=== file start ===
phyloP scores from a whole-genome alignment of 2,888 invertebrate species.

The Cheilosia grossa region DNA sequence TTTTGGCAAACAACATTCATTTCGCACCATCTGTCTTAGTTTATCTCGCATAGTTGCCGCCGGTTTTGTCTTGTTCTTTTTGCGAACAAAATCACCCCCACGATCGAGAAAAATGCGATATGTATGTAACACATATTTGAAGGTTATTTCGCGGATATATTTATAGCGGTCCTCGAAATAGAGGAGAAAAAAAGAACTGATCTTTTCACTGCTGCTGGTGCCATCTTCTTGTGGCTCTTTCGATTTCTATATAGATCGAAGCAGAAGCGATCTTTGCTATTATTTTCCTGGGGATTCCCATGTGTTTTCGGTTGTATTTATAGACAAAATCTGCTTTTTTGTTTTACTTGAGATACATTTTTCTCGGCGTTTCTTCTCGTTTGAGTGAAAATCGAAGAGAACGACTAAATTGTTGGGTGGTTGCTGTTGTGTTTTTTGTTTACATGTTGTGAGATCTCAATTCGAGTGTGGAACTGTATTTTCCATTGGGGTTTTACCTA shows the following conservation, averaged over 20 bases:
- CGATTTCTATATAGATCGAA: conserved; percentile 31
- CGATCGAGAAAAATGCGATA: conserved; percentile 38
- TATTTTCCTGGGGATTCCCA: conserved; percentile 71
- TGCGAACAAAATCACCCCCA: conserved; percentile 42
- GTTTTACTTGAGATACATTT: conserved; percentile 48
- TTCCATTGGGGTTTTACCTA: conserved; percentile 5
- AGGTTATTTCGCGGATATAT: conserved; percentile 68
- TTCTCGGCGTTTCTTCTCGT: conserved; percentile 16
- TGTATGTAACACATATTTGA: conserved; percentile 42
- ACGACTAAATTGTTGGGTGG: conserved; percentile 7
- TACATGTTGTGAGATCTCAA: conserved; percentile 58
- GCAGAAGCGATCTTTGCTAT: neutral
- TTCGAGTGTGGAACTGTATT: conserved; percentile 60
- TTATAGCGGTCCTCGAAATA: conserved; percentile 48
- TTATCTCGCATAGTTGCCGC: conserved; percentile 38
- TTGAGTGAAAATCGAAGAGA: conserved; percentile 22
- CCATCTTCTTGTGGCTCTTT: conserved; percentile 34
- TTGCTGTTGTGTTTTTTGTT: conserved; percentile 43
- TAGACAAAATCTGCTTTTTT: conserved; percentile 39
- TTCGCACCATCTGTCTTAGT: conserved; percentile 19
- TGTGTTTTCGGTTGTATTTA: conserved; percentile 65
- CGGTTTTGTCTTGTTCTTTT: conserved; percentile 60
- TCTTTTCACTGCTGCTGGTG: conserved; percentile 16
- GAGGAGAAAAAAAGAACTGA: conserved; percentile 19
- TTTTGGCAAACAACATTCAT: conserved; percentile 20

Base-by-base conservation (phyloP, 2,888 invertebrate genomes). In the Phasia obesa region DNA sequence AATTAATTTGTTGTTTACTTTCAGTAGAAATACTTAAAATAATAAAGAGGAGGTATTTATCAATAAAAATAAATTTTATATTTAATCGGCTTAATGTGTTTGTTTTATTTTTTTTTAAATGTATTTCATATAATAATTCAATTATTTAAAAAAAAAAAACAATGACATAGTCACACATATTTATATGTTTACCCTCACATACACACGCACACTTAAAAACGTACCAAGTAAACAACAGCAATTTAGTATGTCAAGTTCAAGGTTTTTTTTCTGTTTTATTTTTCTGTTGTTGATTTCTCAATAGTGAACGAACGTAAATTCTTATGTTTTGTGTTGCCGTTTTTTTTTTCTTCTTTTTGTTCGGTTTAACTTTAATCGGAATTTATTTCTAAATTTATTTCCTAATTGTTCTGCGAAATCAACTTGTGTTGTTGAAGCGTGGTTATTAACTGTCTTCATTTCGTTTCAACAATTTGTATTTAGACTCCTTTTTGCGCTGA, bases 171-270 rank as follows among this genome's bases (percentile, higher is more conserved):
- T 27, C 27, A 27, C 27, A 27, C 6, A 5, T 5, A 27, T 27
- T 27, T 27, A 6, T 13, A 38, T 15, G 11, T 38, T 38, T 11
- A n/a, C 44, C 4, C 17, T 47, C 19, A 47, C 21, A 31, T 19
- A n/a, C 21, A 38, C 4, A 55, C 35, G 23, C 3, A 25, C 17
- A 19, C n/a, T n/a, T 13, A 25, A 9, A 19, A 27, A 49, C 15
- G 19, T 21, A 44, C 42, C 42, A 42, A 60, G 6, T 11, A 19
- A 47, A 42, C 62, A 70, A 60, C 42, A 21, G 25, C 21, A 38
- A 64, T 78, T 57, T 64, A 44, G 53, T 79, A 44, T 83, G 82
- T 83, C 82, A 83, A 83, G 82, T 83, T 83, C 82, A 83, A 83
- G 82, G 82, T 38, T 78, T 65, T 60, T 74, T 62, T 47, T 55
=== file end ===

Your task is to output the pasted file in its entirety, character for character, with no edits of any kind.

phyloP scores from a whole-genome alignment of 2,888 invertebrate species.

The Cheilosia grossa region DNA sequence TTTTGGCAAACAACATTCATTTCGCACCATCTGTCTTAGTTTATCTCGCATAGTTGCCGCCGGTTTTGTCTTGTTCTTTTTGCGAACAAAATCACCCCCACGATCGAGAAAAATGCGATATGTATGTAACACATATTTGAAGGTTATTTCGCGGATATATTTATAGCGGTCCTCGAAATAGAGGAGAAAAAAAGAACTGATCTTTTCACTGCTGCTGGTGCCATCTTCTTGTGGCTCTTTCGATTTCTATATAGATCGAAGCAGAAGCGATCTTTGCTATTATTTTCCTGGGGATTCCCATGTGTTTTCGGTTGTATTTATAGACAAAATCTGCTTTTTTGTTTTACTTGAGATACATTTTTCTCGGCGTTTCTTCTCGTTTGAGTGAAAATCGAAGAGAACGACTAAATTGTTGGGTGGTTGCTGTTGTGTTTTTTGTTTACATGTTGTGAGATCTCAATTCGAGTGTGGAACTGTATTTTCCATTGGGGTTTTACCTA shows the following conservation, averaged over 20 bases:
- CGATTTCTATATAGATCGAA: conserved; percentile 31
- CGATCGAGAAAAATGCGATA: conserved; percentile 38
- TATTTTCCTGGGGATTCCCA: conserved; percentile 71
- TGCGAACAAAATCACCCCCA: conserved; percentile 42
- GTTTTACTTGAGATACATTT: conserved; percentile 48
- TTCCATTGGGGTTTTACCTA: conserved; percentile 5
- AGGTTATTTCGCGGATATAT: conserved; percentile 68
- TTCTCGGCGTTTCTTCTCGT: conserved; percentile 16
- TGTATGTAACACATATTTGA: conserved; percentile 42
- ACGACTAAATTGTTGGGTGG: conserved; percentile 7
- TACATGTTGTGAGATCTCAA: conserved; percentile 58
- GCAGAAGCGATCTTTGCTAT: neutral
- TTCGAGTGTGGAACTGTATT: conserved; percentile 60
- TTATAGCGGTCCTCGAAATA: conserved; percentile 48
- TTATCTCGCATAGTTGCCGC: conserved; percentile 38
- TTGAGTGAAAATCGAAGAGA: conserved; percentile 22
- CCATCTTCTTGTGGCTCTTT: conserved; percentile 34
- TTGCTGTTGTGTTTTTTGTT: conserved; percentile 43
- TAGACAAAATCTGCTTTTTT: conserved; percentile 39
- TTCGCACCATCTGTCTTAGT: conserved; percentile 19
- TGTGTTTTCGGTTGTATTTA: conserved; percentile 65
- CGGTTTTGTCTTGTTCTTTT: conserved; percentile 60
- TCTTTTCACTGCTGCTGGTG: conserved; percentile 16
- GAGGAGAAAAAAAGAACTGA: conserved; percentile 19
- TTTTGGCAAACAACATTCAT: conserved; percentile 20

Base-by-base conservation (phyloP, 2,888 invertebrate genomes). In the Phasia obesa region DNA sequence AATTAATTTGTTGTTTACTTTCAGTAGAAATACTTAAAATAATAAAGAGGAGGTATTTATCAATAAAAATAAATTTTATATTTAATCGGCTTAATGTGTTTGTTTTATTTTTTTTTAAATGTATTTCATATAATAATTCAATTATTTAAAAAAAAAAAACAATGACATAGTCACACATATTTATATGTTTACCCTCACATACACACGCACACTTAAAAACGTACCAAGTAAACAACAGCAATTTAGTATGTCAAGTTCAAGGTTTTTTTTCTGTTTTATTTTTCTGTTGTTGATTTCTCAATAGTGAACGAACGTAAATTCTTATGTTTTGTGTTGCCGTTTTTTTTTTCTTCTTTTTGTTCGGTTTAACTTTAATCGGAATTTATTTCTAAATTTATTTCCTAATTGTTCTGCGAAATCAACTTGTGTTGTTGAAGCGTGGTTATTAACTGTCTTCATTTCGTTTCAACAATTTGTATTTAGACTCCTTTTTGCGCTGA, bases 171-270 rank as follows among this genome's bases (percentile, higher is more conserved):
- T 27, C 27, A 27, C 27, A 27, C 6, A 5, T 5, A 27, T 27
- T 27, T 27, A 6, T 13, A 38, T 15, G 11, T 38, T 38, T 11
- A n/a, C 44, C 4, C 17, T 47, C 19, A 47, C 21, A 31, T 19
- A n/a, C 21, A 38, C 4, A 55, C 35, G 23, C 3, A 25, C 17
- A 19, C n/a, T n/a, T 13, A 25, A 9, A 19, A 27, A 49, C 15
- G 19, T 21, A 44, C 42, C 42, A 42, A 60, G 6, T 11, A 19
- A 47, A 42, C 62, A 70, A 60, C 42, A 21, G 25, C 21, A 38
- A 64, T 78, T 57, T 64, A 44, G 53, T 79, A 44, T 83, G 82
- T 83, C 82, A 83, A 83, G 82, T 83, T 83, C 82, A 83, A 83
- G 82, G 82, T 38, T 78, T 65, T 60, T 74, T 62, T 47, T 55